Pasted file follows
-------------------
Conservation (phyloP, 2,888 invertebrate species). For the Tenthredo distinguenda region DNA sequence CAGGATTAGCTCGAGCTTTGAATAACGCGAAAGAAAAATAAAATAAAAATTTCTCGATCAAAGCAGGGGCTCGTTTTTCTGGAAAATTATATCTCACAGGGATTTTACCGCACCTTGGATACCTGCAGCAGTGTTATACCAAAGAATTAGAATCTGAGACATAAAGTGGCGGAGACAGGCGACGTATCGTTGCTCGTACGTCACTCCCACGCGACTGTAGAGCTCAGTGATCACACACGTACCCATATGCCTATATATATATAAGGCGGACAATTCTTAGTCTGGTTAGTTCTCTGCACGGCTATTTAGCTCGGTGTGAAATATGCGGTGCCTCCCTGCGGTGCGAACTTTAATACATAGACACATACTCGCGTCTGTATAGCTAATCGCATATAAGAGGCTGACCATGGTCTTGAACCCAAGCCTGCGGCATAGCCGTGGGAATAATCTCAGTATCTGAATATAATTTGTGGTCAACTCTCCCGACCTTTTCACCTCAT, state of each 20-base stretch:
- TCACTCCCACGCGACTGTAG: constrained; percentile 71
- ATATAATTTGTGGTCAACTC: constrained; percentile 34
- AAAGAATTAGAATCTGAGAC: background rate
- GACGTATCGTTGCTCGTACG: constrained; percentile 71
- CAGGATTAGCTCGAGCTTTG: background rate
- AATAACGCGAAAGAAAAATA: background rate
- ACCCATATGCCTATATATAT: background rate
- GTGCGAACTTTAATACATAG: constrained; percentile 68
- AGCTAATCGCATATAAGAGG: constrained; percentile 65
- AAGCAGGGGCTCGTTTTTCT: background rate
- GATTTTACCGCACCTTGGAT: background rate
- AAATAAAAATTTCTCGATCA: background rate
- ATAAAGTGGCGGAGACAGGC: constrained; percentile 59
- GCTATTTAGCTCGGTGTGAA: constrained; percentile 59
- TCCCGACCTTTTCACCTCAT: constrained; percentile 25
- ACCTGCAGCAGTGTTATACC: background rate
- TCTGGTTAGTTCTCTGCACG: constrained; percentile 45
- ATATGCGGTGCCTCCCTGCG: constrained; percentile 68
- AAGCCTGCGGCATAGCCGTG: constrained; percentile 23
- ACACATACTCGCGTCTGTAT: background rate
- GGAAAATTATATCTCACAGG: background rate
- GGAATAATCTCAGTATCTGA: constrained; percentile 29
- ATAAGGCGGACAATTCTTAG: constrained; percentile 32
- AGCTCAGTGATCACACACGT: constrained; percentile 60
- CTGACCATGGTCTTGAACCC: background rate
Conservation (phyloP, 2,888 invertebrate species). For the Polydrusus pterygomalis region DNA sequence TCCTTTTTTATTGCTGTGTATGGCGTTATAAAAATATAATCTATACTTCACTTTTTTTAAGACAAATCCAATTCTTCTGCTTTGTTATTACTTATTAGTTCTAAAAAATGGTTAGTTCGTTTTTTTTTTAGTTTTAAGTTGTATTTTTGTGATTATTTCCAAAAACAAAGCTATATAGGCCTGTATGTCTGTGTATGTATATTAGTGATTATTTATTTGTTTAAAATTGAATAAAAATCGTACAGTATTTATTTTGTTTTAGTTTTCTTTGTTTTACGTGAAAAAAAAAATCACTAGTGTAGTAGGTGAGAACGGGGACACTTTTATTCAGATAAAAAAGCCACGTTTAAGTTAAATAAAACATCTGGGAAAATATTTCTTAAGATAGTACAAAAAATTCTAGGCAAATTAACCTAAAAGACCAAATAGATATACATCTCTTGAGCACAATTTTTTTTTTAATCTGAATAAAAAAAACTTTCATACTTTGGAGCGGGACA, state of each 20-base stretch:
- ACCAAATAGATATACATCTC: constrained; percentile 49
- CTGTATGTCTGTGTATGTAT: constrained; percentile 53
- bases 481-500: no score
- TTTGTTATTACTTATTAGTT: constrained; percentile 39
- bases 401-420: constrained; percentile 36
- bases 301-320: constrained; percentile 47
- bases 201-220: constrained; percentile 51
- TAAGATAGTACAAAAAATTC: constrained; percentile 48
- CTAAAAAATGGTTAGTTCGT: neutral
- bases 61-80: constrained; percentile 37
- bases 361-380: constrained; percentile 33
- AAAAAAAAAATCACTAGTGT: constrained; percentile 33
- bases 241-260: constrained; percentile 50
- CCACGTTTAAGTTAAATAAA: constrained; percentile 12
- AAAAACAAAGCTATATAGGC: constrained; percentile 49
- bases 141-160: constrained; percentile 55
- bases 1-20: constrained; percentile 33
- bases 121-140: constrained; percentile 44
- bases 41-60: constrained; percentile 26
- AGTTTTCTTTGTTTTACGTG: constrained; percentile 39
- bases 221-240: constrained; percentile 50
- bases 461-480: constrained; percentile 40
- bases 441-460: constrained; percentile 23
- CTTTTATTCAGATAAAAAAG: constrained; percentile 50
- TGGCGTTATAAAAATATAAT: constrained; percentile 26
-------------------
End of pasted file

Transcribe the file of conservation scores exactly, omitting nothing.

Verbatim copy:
Conservation (phyloP, 2,888 invertebrate species). For the Tenthredo distinguenda region DNA sequence CAGGATTAGCTCGAGCTTTGAATAACGCGAAAGAAAAATAAAATAAAAATTTCTCGATCAAAGCAGGGGCTCGTTTTTCTGGAAAATTATATCTCACAGGGATTTTACCGCACCTTGGATACCTGCAGCAGTGTTATACCAAAGAATTAGAATCTGAGACATAAAGTGGCGGAGACAGGCGACGTATCGTTGCTCGTACGTCACTCCCACGCGACTGTAGAGCTCAGTGATCACACACGTACCCATATGCCTATATATATATAAGGCGGACAATTCTTAGTCTGGTTAGTTCTCTGCACGGCTATTTAGCTCGGTGTGAAATATGCGGTGCCTCCCTGCGGTGCGAACTTTAATACATAGACACATACTCGCGTCTGTATAGCTAATCGCATATAAGAGGCTGACCATGGTCTTGAACCCAAGCCTGCGGCATAGCCGTGGGAATAATCTCAGTATCTGAATATAATTTGTGGTCAACTCTCCCGACCTTTTCACCTCAT, state of each 20-base stretch:
- TCACTCCCACGCGACTGTAG: constrained; percentile 71
- ATATAATTTGTGGTCAACTC: constrained; percentile 34
- AAAGAATTAGAATCTGAGAC: background rate
- GACGTATCGTTGCTCGTACG: constrained; percentile 71
- CAGGATTAGCTCGAGCTTTG: background rate
- AATAACGCGAAAGAAAAATA: background rate
- ACCCATATGCCTATATATAT: background rate
- GTGCGAACTTTAATACATAG: constrained; percentile 68
- AGCTAATCGCATATAAGAGG: constrained; percentile 65
- AAGCAGGGGCTCGTTTTTCT: background rate
- GATTTTACCGCACCTTGGAT: background rate
- AAATAAAAATTTCTCGATCA: background rate
- ATAAAGTGGCGGAGACAGGC: constrained; percentile 59
- GCTATTTAGCTCGGTGTGAA: constrained; percentile 59
- TCCCGACCTTTTCACCTCAT: constrained; percentile 25
- ACCTGCAGCAGTGTTATACC: background rate
- TCTGGTTAGTTCTCTGCACG: constrained; percentile 45
- ATATGCGGTGCCTCCCTGCG: constrained; percentile 68
- AAGCCTGCGGCATAGCCGTG: constrained; percentile 23
- ACACATACTCGCGTCTGTAT: background rate
- GGAAAATTATATCTCACAGG: background rate
- GGAATAATCTCAGTATCTGA: constrained; percentile 29
- ATAAGGCGGACAATTCTTAG: constrained; percentile 32
- AGCTCAGTGATCACACACGT: constrained; percentile 60
- CTGACCATGGTCTTGAACCC: background rate
Conservation (phyloP, 2,888 invertebrate species). For the Polydrusus pterygomalis region DNA sequence TCCTTTTTTATTGCTGTGTATGGCGTTATAAAAATATAATCTATACTTCACTTTTTTTAAGACAAATCCAATTCTTCTGCTTTGTTATTACTTATTAGTTCTAAAAAATGGTTAGTTCGTTTTTTTTTTAGTTTTAAGTTGTATTTTTGTGATTATTTCCAAAAACAAAGCTATATAGGCCTGTATGTCTGTGTATGTATATTAGTGATTATTTATTTGTTTAAAATTGAATAAAAATCGTACAGTATTTATTTTGTTTTAGTTTTCTTTGTTTTACGTGAAAAAAAAAATCACTAGTGTAGTAGGTGAGAACGGGGACACTTTTATTCAGATAAAAAAGCCACGTTTAAGTTAAATAAAACATCTGGGAAAATATTTCTTAAGATAGTACAAAAAATTCTAGGCAAATTAACCTAAAAGACCAAATAGATATACATCTCTTGAGCACAATTTTTTTTTTAATCTGAATAAAAAAAACTTTCATACTTTGGAGCGGGACA, state of each 20-base stretch:
- ACCAAATAGATATACATCTC: constrained; percentile 49
- CTGTATGTCTGTGTATGTAT: constrained; percentile 53
- bases 481-500: no score
- TTTGTTATTACTTATTAGTT: constrained; percentile 39
- bases 401-420: constrained; percentile 36
- bases 301-320: constrained; percentile 47
- bases 201-220: constrained; percentile 51
- TAAGATAGTACAAAAAATTC: constrained; percentile 48
- CTAAAAAATGGTTAGTTCGT: neutral
- bases 61-80: constrained; percentile 37
- bases 361-380: constrained; percentile 33
- AAAAAAAAAATCACTAGTGT: constrained; percentile 33
- bases 241-260: constrained; percentile 50
- CCACGTTTAAGTTAAATAAA: constrained; percentile 12
- AAAAACAAAGCTATATAGGC: constrained; percentile 49
- bases 141-160: constrained; percentile 55
- bases 1-20: constrained; percentile 33
- bases 121-140: constrained; percentile 44
- bases 41-60: constrained; percentile 26
- AGTTTTCTTTGTTTTACGTG: constrained; percentile 39
- bases 221-240: constrained; percentile 50
- bases 461-480: constrained; percentile 40
- bases 441-460: constrained; percentile 23
- CTTTTATTCAGATAAAAAAG: constrained; percentile 50
- TGGCGTTATAAAAATATAAT: constrained; percentile 26